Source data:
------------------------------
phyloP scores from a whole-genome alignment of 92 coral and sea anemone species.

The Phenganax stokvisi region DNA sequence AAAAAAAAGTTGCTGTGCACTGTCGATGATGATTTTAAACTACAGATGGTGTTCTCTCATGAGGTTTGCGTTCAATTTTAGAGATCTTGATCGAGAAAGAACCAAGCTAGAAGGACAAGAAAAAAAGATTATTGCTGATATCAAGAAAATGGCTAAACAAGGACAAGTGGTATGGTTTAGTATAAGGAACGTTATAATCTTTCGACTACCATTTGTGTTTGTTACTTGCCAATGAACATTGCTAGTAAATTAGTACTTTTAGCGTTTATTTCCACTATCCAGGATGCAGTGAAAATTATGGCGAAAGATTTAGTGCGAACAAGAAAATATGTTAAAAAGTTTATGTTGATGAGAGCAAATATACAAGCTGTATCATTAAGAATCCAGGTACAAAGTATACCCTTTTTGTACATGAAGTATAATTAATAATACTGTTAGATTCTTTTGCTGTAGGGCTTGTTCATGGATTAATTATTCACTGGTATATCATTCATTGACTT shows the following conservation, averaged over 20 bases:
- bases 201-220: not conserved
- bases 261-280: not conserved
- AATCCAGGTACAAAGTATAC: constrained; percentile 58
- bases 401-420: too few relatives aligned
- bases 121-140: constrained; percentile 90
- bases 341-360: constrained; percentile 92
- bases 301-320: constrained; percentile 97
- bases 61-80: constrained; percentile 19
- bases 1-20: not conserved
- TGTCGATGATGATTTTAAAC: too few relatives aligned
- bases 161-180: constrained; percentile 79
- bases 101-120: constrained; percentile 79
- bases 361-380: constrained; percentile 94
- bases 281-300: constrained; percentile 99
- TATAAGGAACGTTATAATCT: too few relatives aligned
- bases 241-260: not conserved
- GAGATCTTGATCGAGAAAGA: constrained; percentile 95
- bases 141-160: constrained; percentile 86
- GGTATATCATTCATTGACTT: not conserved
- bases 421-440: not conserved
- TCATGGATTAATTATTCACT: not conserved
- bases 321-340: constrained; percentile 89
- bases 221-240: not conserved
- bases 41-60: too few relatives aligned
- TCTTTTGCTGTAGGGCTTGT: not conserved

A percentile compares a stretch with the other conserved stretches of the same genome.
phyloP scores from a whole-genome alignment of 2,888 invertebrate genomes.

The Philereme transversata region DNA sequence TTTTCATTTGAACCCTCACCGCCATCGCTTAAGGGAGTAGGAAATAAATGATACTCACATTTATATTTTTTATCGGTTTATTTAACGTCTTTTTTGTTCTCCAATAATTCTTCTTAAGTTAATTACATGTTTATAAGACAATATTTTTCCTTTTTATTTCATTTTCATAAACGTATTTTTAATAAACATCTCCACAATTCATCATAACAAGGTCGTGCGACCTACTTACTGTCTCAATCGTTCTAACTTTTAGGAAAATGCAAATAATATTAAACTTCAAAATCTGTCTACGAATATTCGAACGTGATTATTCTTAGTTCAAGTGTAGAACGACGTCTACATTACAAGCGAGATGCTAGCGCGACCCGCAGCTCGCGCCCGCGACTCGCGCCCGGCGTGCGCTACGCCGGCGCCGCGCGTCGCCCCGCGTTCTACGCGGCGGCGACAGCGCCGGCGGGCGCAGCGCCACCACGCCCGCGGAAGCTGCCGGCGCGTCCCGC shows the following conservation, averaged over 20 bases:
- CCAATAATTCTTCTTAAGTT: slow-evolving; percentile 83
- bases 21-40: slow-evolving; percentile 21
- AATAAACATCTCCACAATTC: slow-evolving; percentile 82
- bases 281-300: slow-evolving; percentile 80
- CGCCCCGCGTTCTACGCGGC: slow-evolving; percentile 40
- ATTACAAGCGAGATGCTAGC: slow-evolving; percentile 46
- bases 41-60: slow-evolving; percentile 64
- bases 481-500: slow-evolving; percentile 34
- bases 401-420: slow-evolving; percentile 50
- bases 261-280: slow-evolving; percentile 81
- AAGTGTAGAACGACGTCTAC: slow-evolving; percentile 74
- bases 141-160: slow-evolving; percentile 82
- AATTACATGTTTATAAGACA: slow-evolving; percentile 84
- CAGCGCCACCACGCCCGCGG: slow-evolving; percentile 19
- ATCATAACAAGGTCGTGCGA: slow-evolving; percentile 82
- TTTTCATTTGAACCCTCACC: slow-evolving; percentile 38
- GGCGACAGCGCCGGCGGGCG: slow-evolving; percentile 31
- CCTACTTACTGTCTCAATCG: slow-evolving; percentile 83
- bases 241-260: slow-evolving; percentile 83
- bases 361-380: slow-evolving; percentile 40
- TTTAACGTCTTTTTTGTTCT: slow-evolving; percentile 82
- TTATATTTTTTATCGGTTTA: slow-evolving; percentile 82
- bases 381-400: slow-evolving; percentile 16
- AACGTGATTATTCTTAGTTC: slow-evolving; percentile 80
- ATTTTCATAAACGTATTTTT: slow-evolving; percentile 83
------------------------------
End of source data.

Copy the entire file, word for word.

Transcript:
phyloP scores from a whole-genome alignment of 92 coral and sea anemone species.

The Phenganax stokvisi region DNA sequence AAAAAAAAGTTGCTGTGCACTGTCGATGATGATTTTAAACTACAGATGGTGTTCTCTCATGAGGTTTGCGTTCAATTTTAGAGATCTTGATCGAGAAAGAACCAAGCTAGAAGGACAAGAAAAAAAGATTATTGCTGATATCAAGAAAATGGCTAAACAAGGACAAGTGGTATGGTTTAGTATAAGGAACGTTATAATCTTTCGACTACCATTTGTGTTTGTTACTTGCCAATGAACATTGCTAGTAAATTAGTACTTTTAGCGTTTATTTCCACTATCCAGGATGCAGTGAAAATTATGGCGAAAGATTTAGTGCGAACAAGAAAATATGTTAAAAAGTTTATGTTGATGAGAGCAAATATACAAGCTGTATCATTAAGAATCCAGGTACAAAGTATACCCTTTTTGTACATGAAGTATAATTAATAATACTGTTAGATTCTTTTGCTGTAGGGCTTGTTCATGGATTAATTATTCACTGGTATATCATTCATTGACTT shows the following conservation, averaged over 20 bases:
- bases 201-220: not conserved
- bases 261-280: not conserved
- AATCCAGGTACAAAGTATAC: constrained; percentile 58
- bases 401-420: too few relatives aligned
- bases 121-140: constrained; percentile 90
- bases 341-360: constrained; percentile 92
- bases 301-320: constrained; percentile 97
- bases 61-80: constrained; percentile 19
- bases 1-20: not conserved
- TGTCGATGATGATTTTAAAC: too few relatives aligned
- bases 161-180: constrained; percentile 79
- bases 101-120: constrained; percentile 79
- bases 361-380: constrained; percentile 94
- bases 281-300: constrained; percentile 99
- TATAAGGAACGTTATAATCT: too few relatives aligned
- bases 241-260: not conserved
- GAGATCTTGATCGAGAAAGA: constrained; percentile 95
- bases 141-160: constrained; percentile 86
- GGTATATCATTCATTGACTT: not conserved
- bases 421-440: not conserved
- TCATGGATTAATTATTCACT: not conserved
- bases 321-340: constrained; percentile 89
- bases 221-240: not conserved
- bases 41-60: too few relatives aligned
- TCTTTTGCTGTAGGGCTTGT: not conserved

A percentile compares a stretch with the other conserved stretches of the same genome.
phyloP scores from a whole-genome alignment of 2,888 invertebrate genomes.

The Philereme transversata region DNA sequence TTTTCATTTGAACCCTCACCGCCATCGCTTAAGGGAGTAGGAAATAAATGATACTCACATTTATATTTTTTATCGGTTTATTTAACGTCTTTTTTGTTCTCCAATAATTCTTCTTAAGTTAATTACATGTTTATAAGACAATATTTTTCCTTTTTATTTCATTTTCATAAACGTATTTTTAATAAACATCTCCACAATTCATCATAACAAGGTCGTGCGACCTACTTACTGTCTCAATCGTTCTAACTTTTAGGAAAATGCAAATAATATTAAACTTCAAAATCTGTCTACGAATATTCGAACGTGATTATTCTTAGTTCAAGTGTAGAACGACGTCTACATTACAAGCGAGATGCTAGCGCGACCCGCAGCTCGCGCCCGCGACTCGCGCCCGGCGTGCGCTACGCCGGCGCCGCGCGTCGCCCCGCGTTCTACGCGGCGGCGACAGCGCCGGCGGGCGCAGCGCCACCACGCCCGCGGAAGCTGCCGGCGCGTCCCGC shows the following conservation, averaged over 20 bases:
- CCAATAATTCTTCTTAAGTT: slow-evolving; percentile 83
- bases 21-40: slow-evolving; percentile 21
- AATAAACATCTCCACAATTC: slow-evolving; percentile 82
- bases 281-300: slow-evolving; percentile 80
- CGCCCCGCGTTCTACGCGGC: slow-evolving; percentile 40
- ATTACAAGCGAGATGCTAGC: slow-evolving; percentile 46
- bases 41-60: slow-evolving; percentile 64
- bases 481-500: slow-evolving; percentile 34
- bases 401-420: slow-evolving; percentile 50
- bases 261-280: slow-evolving; percentile 81
- AAGTGTAGAACGACGTCTAC: slow-evolving; percentile 74
- bases 141-160: slow-evolving; percentile 82
- AATTACATGTTTATAAGACA: slow-evolving; percentile 84
- CAGCGCCACCACGCCCGCGG: slow-evolving; percentile 19
- ATCATAACAAGGTCGTGCGA: slow-evolving; percentile 82
- TTTTCATTTGAACCCTCACC: slow-evolving; percentile 38
- GGCGACAGCGCCGGCGGGCG: slow-evolving; percentile 31
- CCTACTTACTGTCTCAATCG: slow-evolving; percentile 83
- bases 241-260: slow-evolving; percentile 83
- bases 361-380: slow-evolving; percentile 40
- TTTAACGTCTTTTTTGTTCT: slow-evolving; percentile 82
- TTATATTTTTTATCGGTTTA: slow-evolving; percentile 82
- bases 381-400: slow-evolving; percentile 16
- AACGTGATTATTCTTAGTTC: slow-evolving; percentile 80
- ATTTTCATAAACGTATTTTT: slow-evolving; percentile 83